Categories
Actual Play

Castle Xyntillan – Session #24 – “I… Am… Darkslayer!”

The Company:

  • Jürg (C4)
  • Amaranth (C4)
  • Julian & Frida (porters)
  • Conz, Nathan, Milia & Bern (heavy footsoldiers)

Loot:

  • Libram of Heinous Damnation
  • Book of infernal names
  • Astrological and alchemical papers

Casualties:

None.

Report:

Jürg goes shopping at Mordechai’s Curious & Antiques and chances upon a box of animated toy soldiers. He also buys a potion of speed.

The company purchase a rowboat and load it up on their wagon.

On the way to the castle, Jürg dips his toy soldiers in a jar of poisonous salve they once retrieved from the castle.

Upon arrival, they carry the rowboat to the lakeside west of the castle, and set out.

Seeing as how only two principals could join the expedition they have hired a sizable number of retainers.

They make their way across the lake, keeping the castle on their right hand, and see a lakefront garden, with what appears to be a chapel jutting out into the lake.

They land, tie up the boat, and carefully sneak along the chapel’s west wall, while keeping an eye on the windswept garden overgrown with weeds.

Shortly before reach the chapel’s south end, three goatrices jump from the scrubs and charge.

Jürg pulls out his box of soldiers and empties it out on the garden floor. Nine 8-inch high lead spearmen glistening with poisonous grease charge forward. The men-at-arms line up in front of their employers, and brace themselves for what is to come.

The goatrices fail to break through the line of toy soldiers. One even stumbles and falls. Only one toy soldier is smashed by goat hooves and horns.

The toy soldiers begin to stick in their deadly spears and several goatrices succumb to the poison. The heavy foot soldiers make a countercharge and inflict more damage on the monsters, in part aided by Amaranth’s divine blessings. Without suffering any significant injury, let alone petrification, the goatrices are slain.

Not the scale figurines Jürg used, but the line of figurines that started this whole crazy endeavor (Elastolin)

The company continues to the chapel, when Jürg attempts to enter, he is prevented from doing so as if by an invisible force. Amaranth’s section of the expeditionary force begin to explore the chapel’s ground floor.

At the entrance, a font is fed by water from a lamb’s head statue with gemstone eyes. Shields painted green and blue hang from the walls. Frescoes depict a procession of maidens. At the far wall, a simple altar is covered by a bright white cloth with faint bloodstains. Stairs leads to the next floor.

Deciding to hold off on disturbing anything, Amaranth goes up the stairs. She inspects a room to the south and discovers its floor is covered by a mass of rats. She slams the door shut and goes up to the north door. This opens onto a study largely stripped of its furnishings. Papers litter a desk, a bookcase is filled with volumes, and a large black tome rests on a lectern.

Detect magic causes one book in the bookcase to light up. The black tome also strongly radiates magic. The cleric hastily grabs the volume from the bookcase, and large grubs crawl from it onto her hand and immediately begin to chew their way into her skin. Her retainers try to slap the worms from her hand but fail to remove them.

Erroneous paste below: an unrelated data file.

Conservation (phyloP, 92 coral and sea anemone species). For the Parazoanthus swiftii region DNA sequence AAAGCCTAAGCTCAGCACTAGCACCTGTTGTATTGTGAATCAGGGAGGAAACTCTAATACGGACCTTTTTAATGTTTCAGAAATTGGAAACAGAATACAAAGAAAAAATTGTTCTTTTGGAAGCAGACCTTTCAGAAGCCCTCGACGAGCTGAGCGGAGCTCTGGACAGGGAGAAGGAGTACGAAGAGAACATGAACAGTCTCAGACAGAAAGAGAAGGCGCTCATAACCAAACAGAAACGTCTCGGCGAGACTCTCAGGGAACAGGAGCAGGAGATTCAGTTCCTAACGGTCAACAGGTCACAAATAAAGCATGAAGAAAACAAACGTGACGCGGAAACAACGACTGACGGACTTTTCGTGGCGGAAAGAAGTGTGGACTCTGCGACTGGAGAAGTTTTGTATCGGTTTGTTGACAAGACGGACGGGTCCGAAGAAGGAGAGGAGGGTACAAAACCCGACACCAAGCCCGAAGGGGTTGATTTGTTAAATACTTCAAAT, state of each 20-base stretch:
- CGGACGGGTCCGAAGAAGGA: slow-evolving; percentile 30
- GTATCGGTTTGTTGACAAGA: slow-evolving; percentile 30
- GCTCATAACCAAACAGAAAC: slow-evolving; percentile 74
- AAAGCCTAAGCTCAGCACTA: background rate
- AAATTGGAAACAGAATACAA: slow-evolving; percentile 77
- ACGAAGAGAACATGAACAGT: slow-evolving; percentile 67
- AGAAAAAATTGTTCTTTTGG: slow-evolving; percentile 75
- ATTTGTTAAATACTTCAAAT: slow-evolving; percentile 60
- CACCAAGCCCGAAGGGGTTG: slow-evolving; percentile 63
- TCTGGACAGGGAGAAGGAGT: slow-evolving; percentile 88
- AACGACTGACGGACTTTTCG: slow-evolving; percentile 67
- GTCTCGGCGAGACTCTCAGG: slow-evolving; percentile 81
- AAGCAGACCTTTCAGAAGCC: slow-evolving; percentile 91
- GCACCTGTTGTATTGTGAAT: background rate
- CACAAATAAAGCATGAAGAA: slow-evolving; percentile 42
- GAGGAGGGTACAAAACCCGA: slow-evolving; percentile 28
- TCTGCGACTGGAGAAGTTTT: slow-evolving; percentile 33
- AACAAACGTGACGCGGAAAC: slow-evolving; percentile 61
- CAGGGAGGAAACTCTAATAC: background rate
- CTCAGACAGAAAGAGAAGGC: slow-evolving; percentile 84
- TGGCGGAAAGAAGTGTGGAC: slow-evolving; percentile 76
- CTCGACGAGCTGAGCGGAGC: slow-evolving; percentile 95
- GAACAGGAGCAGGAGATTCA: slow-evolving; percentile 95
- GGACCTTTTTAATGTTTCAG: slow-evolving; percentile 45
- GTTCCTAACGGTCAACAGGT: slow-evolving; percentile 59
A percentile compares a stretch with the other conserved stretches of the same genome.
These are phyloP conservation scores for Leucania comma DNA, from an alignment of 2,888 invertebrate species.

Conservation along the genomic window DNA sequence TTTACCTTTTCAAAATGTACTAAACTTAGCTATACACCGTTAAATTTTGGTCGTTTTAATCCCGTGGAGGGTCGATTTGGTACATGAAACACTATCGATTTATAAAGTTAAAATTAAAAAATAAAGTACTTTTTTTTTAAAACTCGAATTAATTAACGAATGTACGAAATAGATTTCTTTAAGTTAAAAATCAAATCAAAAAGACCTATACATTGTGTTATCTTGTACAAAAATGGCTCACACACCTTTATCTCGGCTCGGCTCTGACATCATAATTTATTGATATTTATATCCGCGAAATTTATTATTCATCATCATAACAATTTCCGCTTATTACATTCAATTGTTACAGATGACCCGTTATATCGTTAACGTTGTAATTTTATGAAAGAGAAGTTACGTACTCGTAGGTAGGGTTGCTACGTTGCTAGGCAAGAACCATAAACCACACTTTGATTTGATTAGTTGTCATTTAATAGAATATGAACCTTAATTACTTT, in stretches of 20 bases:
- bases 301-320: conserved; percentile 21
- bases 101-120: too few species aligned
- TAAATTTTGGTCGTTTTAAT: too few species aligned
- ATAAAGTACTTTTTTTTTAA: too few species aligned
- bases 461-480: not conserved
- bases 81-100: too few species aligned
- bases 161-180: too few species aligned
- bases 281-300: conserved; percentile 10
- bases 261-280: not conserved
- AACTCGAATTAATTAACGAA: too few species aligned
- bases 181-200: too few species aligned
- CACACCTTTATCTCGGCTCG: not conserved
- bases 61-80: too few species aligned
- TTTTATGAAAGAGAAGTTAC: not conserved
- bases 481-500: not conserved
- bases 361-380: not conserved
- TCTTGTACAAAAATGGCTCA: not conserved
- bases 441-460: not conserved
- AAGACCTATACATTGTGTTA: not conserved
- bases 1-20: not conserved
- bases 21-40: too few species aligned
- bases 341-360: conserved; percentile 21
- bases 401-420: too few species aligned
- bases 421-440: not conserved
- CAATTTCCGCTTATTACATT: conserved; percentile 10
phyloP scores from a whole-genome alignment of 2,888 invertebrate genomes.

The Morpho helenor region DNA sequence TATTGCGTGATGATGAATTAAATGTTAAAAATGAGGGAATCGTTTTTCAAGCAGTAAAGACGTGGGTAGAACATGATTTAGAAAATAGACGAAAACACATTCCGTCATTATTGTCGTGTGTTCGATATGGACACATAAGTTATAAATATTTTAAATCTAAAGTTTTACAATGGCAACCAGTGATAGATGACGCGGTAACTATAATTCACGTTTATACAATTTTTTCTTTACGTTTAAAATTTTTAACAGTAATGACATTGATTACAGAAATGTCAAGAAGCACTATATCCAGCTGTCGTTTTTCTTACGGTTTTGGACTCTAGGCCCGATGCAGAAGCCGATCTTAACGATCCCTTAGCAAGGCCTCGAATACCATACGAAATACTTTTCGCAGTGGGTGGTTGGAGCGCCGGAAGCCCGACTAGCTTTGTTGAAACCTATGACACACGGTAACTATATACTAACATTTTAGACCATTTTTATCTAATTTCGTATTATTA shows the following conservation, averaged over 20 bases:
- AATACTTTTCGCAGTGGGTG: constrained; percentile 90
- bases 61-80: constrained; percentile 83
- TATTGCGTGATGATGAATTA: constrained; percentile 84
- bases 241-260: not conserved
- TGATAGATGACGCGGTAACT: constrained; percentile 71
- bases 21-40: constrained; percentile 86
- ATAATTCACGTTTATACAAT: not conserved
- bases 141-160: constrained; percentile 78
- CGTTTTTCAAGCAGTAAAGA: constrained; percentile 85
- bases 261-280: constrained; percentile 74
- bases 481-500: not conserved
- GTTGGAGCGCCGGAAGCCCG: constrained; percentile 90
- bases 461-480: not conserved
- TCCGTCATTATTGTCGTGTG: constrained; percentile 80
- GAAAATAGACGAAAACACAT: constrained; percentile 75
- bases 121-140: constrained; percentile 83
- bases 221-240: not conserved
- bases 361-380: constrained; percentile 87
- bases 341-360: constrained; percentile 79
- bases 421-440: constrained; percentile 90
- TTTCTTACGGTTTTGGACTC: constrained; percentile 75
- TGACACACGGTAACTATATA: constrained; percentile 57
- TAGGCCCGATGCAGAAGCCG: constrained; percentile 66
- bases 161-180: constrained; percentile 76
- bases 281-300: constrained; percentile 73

Panicking, Amaranth runs back down the stairs. Acting quickly, Jürg lights a torch and sticks it into the cleric’s hand, instantly killing the grubs. The cleric barely manages to retain her consciousness from the pain.

After a brief moment of respite, Amaranth returns to the study, and takes both the papers and the black tome. Meanwhile Jürg, still stuck outside the chapel, convinces his porter to take a dagger and pry the gemstones from the eyes of the lamb. His hireling does so reluctantly. When the second gemstone plops from its socket, the porter’s forehead erupts in steam and sizzling flesh. The poor fellow cries out in pain while clasping his face. In a flash, Jürg can see the man has been branded by some invisible force. The porter’s morale breaks, and he flees across the garden and into the castle.

Amaranth returns from upstairs to see what the ruckus is about. When she sees the dagger and gemstones lie on the floor next to the font, she decides to head to the altar to grab the cloth so that they can make their getaway. But before she reaches the far side of the chapel she hears a man clear his throat behind her. At the foot of the stairs stand the ghost of a judge wearing a golden pegasus brooch, taking in the scene with a frown on his face.

The judge, whose name turns out to be Roberto Malévol, is very suspicious of the company’s intentions. The fact that Jürg cannot enter the chapel is a dead giveaway in particular. Although he recognizes Amarnth as a cleric of law, the fact that she has no tongue disturbs him.

Deciding to not take their chances, the company carefully backs out of the chapel. The ghostly judge follows them all the way to the doorstep, and remains in the doorway, eyeing them intently.

The company decide to try and ignore the judge, and start combing the garden in search of the magic sword that is rumored to be buried there, named “Darkslayer”. While making their search they also spot the statue of a woman overlooking the lake from a balcony. Not far from the statue, a set of stairs lead down to the lakeside.